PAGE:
And in walked Morgan – by Terry Howard

I didn’t know Morgan Spurlock. Never heard of him.

Until one recent Wednesday night. You see, several friends knew that I was toying with the idea of publishing something new in response to the recent explosion of sexual harassment/assault charges emerging almost daily against high profile men. And before the ink is dry on this piece more allegations are probably forthcoming.

But before I get to Spurlock’s “confession,” here’s a feedback request I sent out recently to a number of people, male and female, whose views I greatly value:

Given that women are coming forth sharing how they’d been harassed or assaulted years ago (the “me too” movement), my hunch is that many men are worriedly reflecting on their past relationships with women, hoping and praying that skeletons they recall (or don’t recall) don’t emerge and throw their current professional and personal lives into turmoil. So, what could these men do?

I propose that men in general (and some men in particular) should consider “truth and reconciliation acts” similar to what happened years ago in South Africa post-apartheid. Another example would be something similar to amnesty programs where illegal gun owners could turn in their weapons without fear of arrest. My point is that men would come clean with their past behavior – even if they did not do but witnessed the behavior and did nothing – ask for forgiveness and commit to becoming fighters in their advocacy for the respectful treatment of woman.

As I anticipated the responses were fast and furious. Here are a few:
“I like your idea – practical and humane, especially framing the ask for forgiveness with active advocating. I am concerned that in reality, fewer women will be hired or included in leadership to avoid messy situations. There needs to be active hiring, mentoring, & promotion involved – with metrics! “- Female company president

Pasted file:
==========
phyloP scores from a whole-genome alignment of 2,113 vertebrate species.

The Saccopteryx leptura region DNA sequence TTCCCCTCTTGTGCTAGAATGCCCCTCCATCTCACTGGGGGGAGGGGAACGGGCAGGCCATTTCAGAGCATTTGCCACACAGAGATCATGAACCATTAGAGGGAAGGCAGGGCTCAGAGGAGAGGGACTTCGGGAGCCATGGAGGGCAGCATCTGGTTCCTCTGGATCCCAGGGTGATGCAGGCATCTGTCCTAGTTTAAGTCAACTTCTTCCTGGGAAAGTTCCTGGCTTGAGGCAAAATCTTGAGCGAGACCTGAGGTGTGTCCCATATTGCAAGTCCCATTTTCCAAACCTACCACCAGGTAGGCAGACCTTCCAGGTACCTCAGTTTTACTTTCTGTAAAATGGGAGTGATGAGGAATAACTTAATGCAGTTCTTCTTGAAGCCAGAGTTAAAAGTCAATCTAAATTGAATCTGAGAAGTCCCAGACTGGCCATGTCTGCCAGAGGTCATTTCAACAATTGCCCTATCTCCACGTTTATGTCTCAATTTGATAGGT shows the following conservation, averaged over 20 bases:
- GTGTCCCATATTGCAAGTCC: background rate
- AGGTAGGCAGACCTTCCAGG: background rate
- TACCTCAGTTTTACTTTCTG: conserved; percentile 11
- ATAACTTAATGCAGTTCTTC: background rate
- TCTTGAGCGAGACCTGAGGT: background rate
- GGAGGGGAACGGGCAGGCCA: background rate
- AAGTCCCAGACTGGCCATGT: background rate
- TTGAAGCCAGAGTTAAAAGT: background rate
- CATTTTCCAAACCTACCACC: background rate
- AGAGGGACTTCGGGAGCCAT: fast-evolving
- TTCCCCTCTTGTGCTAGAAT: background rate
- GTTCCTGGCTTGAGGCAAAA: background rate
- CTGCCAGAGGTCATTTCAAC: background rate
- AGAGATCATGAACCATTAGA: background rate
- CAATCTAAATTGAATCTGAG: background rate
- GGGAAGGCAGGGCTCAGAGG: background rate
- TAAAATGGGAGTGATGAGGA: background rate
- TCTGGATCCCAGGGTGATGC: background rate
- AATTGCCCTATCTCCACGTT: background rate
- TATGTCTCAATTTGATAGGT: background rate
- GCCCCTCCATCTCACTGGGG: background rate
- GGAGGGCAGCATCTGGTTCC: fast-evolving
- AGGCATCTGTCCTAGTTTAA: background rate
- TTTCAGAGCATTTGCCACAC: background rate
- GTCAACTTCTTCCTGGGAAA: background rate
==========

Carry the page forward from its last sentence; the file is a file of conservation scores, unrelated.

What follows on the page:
“I think this is a fantastic start to a much needed movement! It touches on more than one facet where thinly disguised misogyny and patriarchal notions are concerned. I look forward to a place of healing and forgiveness for (us) survivors.   – Female, public school educator

“Not all actions are equal. The difference between rape and an unwanted touch on the shoulder is enormous. To me, throwing them into the same category — call it sexual harassment or whatever — blurs the focus on truly egregious behavior. Your suggestion, though interesting, is not without its flaws.“      –Male college administrator

“We’ve seen the dumbing-down of such important concepts as privilege and micro-aggressions through their inordinate expansion into covering almost every word or action. I would hate to see the same thing happen with sexual harassment. As for a formal process of confessing, at this point I would neither support nor encourage anyone to participate in it.  We went through this in the 1970’s when some white people publicly confessed to being “recovering racists” to the mechanical applause of those hearing their confessions. My guess is that this process probably did more harm than good. I would hate to see something similar occur with regard to male-female relations”.    – Male consultant

“I wouldn’t dare do that and most men wouldn’t either. That would expose us legally and may even encourage those we may have had a past consensual relationship with to “suddenly” become victims. Nice try Terry but a bad, idea.” – Male college director
Hum, “bad idea?” That sent my suggestion back to the back burner.
But then came Morgan Spurlock who preemptively “outed” himself and, perhaps, added a bit of credence to my suggestion.
Recently Spurlock admitted his own long history of sexual misconduct. The “Super Size Me” creator, who wrote that he “built a career on finding the truth,” shared a detailed account of his misconduct stretching back to his college days in a confessional blog post that he tweeted with the note, “I am Part of the Problem.”

“As I sit around watching hero after hero, man after man, fall at the realization of their past indiscretions, I don’t sit by and wonder ‘who will be next?’ he began. “I wonder, ‘when will they come for me?’ ”
Is a confessional a bad idea?

Maybe.
Then again, maybe not!

Editor

Editor

Deborah Levine is an award-winning, best-selling author. As Editor of the American Diversity Report, received the 2013 Champion of Diversity Award from diversitybusiness.com and the Excellence Award from the Tennessee Economic Council on Women. Her writing about cultural diversity spans decades with articles published in The American Journal of Community Psychology, Journal of Public Management & Social Policy, The Bermudian Magazine, and The Harvard Divinity School Bulletin. She earned a National Press Association Award, is a Blogger with The Huffington Post, and is featured on C-Span/ BookTV.
Editor

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